In response to the federal government's stress test, SunTrust Banks Inc. released its full capital plan on Friday and will cut quarterly divided from 10 to 1 cent a share, in coincidence with its regional competitor BB&T who made a 68% dividend cut four days ago.

Atlanta-based SunTrust Banks Inc., the only Georgia bank in the testing process, is required to submit plans to federal regulators by June to show how they’ll go about raising $2.2 billion.

“This is a process of days and weeks, not months,” said Joe Estes, an Atlanta-based managing director of Raymond James Financial, who noted the banks have several avenues to quickly raise the cash they need to satisfy the results of the stress test, including selling stocks, securities, business units and TARP.

SunTrust is to submit a formal capital plan by June 8, 2009 and complete the anticipated actions by November 9, 2009.

While not finalized or formally approved, the main components of the Capital Plan include $1.25-billion common stock offering, $300-million common equity generating and over $3-billion of preferred and hybrid securities outstanding.

We are fortunate to have many ways to address the Common Buffer required under the government's More Adverse scenario, said James M. Wells III, SunTrust Chairman and Chief Executive Officer. We will be prudent and proactive in evaluating and executing aspects of the plan prior to the November 9th deadline. We also believe that these actions will enhance our ability to be in a position to repay TARP at the appropriate time and to actively pursue the opportunities that will come with a resumption of economic growth.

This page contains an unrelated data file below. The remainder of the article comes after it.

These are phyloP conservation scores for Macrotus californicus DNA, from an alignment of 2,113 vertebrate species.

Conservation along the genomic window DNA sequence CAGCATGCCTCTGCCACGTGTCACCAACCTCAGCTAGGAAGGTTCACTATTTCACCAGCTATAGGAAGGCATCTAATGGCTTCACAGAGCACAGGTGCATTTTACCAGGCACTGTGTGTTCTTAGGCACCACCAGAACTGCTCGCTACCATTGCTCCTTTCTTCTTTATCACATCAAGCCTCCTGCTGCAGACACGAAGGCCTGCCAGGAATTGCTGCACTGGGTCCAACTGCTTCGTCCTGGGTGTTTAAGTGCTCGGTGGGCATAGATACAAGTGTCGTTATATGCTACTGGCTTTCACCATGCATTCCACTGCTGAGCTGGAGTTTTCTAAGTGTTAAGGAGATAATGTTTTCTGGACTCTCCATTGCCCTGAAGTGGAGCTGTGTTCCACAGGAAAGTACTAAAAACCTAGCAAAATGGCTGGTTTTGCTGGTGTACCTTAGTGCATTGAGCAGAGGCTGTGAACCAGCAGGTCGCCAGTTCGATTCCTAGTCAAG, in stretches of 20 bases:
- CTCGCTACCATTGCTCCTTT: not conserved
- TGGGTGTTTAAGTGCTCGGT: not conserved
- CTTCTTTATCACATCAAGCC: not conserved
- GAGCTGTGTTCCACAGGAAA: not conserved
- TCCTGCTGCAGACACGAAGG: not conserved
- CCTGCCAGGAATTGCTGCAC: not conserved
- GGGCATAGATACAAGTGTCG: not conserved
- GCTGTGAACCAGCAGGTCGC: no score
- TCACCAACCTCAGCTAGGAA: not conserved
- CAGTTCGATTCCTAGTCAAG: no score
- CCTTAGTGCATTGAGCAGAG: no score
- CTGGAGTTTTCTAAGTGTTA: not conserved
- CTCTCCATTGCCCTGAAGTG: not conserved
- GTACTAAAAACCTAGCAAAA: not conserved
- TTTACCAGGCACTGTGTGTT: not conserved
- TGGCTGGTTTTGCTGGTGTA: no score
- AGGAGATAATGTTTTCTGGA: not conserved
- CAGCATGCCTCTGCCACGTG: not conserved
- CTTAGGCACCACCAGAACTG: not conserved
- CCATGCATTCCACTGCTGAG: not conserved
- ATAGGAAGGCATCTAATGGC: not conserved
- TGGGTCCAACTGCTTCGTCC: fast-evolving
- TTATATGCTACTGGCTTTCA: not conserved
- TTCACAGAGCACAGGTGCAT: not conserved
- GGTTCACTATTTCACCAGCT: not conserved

Besides its Capital Plan, SunTrust said it plans to reduce its quarterly dividend to $0.01 from $0.10 per share, effective as of September 2009. Within the last 18 months,SunTrust has reduced the dividend from a peak of 77 cents a share to 1 cent, through four cuts.

Investors, particularly individuals, have found bank stocks historically attractive because of their stability, and attractive dividends that made up for less-than-sexy stock price appreciation. commented Joe Rauch in his blog. But the announcement hasn't affected the bank's stock price so far today, hovering essentially flat at $15 per share.

BB&T, one of SunTrust's regional competitors, declared on May 11 its third quarter 2009 dividend of $0.15 per share, a 68% reduction compared with the same quarter a year earlier. The action to reduce the dividend preserves approximately $725 million in capital on an annualized basis. The funds is to repay the government investment.

SunTrust, however, released no details behind how it may repay its TARP funds, the roughly $5 billion preferred stock owned by the government.